Sulphur Springs police detectives have identified a suspect in last week's armed robbery of Massey's Shell station and convenience store. Investigator Bo Fox said a warrant has been issued for a Yantis-area man in the case. “We have been viewing lots of surveillance video from Massey's and talking to witnesses and we have been able to identify a suspect in the case,” Fox said. “His name is William Lee Honea, 33, and is from the Yantis area. Now, we're just seeking information from anybody who might have been in contact with him or might see him out and about somewhere.” Honea should be considered armed and dangerous, the investigator said. “Honea has multiple other warrants from multiple jurisdictions and some of those warrants indicate violent tendencies,” Fox said. “We do consider him armed and dangerous, given the nature of his offense.” In the robbery, a man reportedly entered the store, pointed a gun at the clerk and fled in a silver pickup. The robber was described as a male, about 6 feet tall, with a mustache and of medium build and, at the time of the robbery, was wearing a black mask, black hoodie, blue jeans and brown boots. The man reportedly pointed a dark-colored, semi-automatic handgun at the clerk and told him to open the cash register or he'd shoot. He grabbed the clerk and pushed him toward the register. Fox emphasized that the suspect, Honea, is considered armed and dangerous and asked anybody with information as to the location of William Lee Honea to call Sulphur Springs Police Department, 903-885-7602, or call the nearest law enforcement agency.
The priority deadline to turn in a Blue Santa application to apply for assistance with toys for Hopkins County families is the close of business at CANHelp Nov. 26. Applicants should bring the original Social Security card for each child and photo ID for the parent/guardian applying for help. Proof of Hopkins County residency, such as a utility bill, will be required if correct address is not on the parent/guardian’s photo ID.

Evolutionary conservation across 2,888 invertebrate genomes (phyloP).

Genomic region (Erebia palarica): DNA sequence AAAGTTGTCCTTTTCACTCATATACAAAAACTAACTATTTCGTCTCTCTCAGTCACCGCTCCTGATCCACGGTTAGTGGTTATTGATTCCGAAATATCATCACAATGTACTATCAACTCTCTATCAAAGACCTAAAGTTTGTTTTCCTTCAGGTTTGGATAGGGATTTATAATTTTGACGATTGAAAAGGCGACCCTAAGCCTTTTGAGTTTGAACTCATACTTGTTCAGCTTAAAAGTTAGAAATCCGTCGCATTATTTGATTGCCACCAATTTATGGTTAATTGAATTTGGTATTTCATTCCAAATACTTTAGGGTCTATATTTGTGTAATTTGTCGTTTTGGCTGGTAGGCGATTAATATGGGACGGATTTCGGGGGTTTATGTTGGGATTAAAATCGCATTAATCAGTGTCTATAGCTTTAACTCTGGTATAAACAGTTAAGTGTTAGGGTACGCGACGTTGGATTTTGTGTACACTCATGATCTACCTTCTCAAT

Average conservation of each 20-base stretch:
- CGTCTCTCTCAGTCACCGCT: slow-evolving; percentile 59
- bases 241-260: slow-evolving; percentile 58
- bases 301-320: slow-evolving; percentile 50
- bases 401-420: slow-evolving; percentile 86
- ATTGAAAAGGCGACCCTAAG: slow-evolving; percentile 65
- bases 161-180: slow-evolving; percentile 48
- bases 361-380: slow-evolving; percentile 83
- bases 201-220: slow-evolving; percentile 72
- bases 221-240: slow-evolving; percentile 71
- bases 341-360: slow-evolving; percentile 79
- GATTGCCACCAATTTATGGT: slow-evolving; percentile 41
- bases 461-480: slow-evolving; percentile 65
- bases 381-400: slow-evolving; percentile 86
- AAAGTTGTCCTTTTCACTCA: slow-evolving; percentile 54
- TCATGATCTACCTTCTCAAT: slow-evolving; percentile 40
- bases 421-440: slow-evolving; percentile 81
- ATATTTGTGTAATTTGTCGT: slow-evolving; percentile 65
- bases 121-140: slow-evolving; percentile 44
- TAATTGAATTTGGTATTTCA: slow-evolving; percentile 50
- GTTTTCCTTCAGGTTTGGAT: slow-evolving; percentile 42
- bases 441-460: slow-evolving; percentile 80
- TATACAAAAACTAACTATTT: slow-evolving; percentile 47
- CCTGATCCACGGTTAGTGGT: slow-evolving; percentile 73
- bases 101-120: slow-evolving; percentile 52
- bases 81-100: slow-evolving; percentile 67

Eighth District Court Judge Eddie Northcutt sentenced Tony Dewayne Crayton, convicted earlier this month in the stabbing death of his wife, to serve 50 years in prison Monday. In a trial before the court rather than before a jury, Northcutt found Crayton caused the death of Jessica Tyler Crayton and he caused that death intentionally and knowingly. The punishment phase of the trial began Monday after a two-week pre-sentencing investigation. District Attorney Will Ramsay called Millie Townsend, the mother of the murder victim, and the victim's sister to the witness stand to “give the judge a view of what this loss has meant to them” from the perspective of a mother and sister. “They testified as you would expect them to. They painted a picture of a troubled man who had been in and out of their lives for the past seven years or so,” Ramsay said. “Millie Townsend testified that [Crayton] had the potential for good inside of him.” The sister, Laura Townsend, testified on Crayton's behalf and told about Crayton's mother, who is in prison for killing two men. Crayton's mother killed both his father and stepfather. “This painted a dreary picture of Crayton's upbringing,” the district attorney said. “Upon cross-examination, she agreed with me that Crayton had choices to make along the way and he made the wrong ones.” The entire sentencing hearing took only about two hours before the case was recessed in order for Northcutt to consider a sentence for Crayton. Just before noon, the judge announced the 50-year sentence. Crayton will not be eligible for parole until he has served at least half of the sentence. After the sentencing, Millie Townsend stood before Crayton and told him that she loved him and forgave him, then walked to Crayton and embraced him for a short time with Crayton sobbing in her arms. "Millie's behavior throughout this whole trial has been a visible reminder that forgiveness is not mutually exclusive with wanting someone held accountable for their actions,” Ramsay said. “She truly has hated the sin while loving the sinner." Prior to the murder of his wife, Tony Crayton only had two drunk driving convictions in his past — not a long list of violent offenses as might be expected to see in a murder case, the district attorney said. Ramsay also said almost all witnesses said the murder was outside the character of Crayton. "I believe that justice was done. It has been an honor to help the Townsends walk through this very difficult process. I wish I could have known Tyler. She had a gift of showing people love on a daily basis,” Ramsay said. “Her life is a great example and reminder to us during this season of Thanksgiving."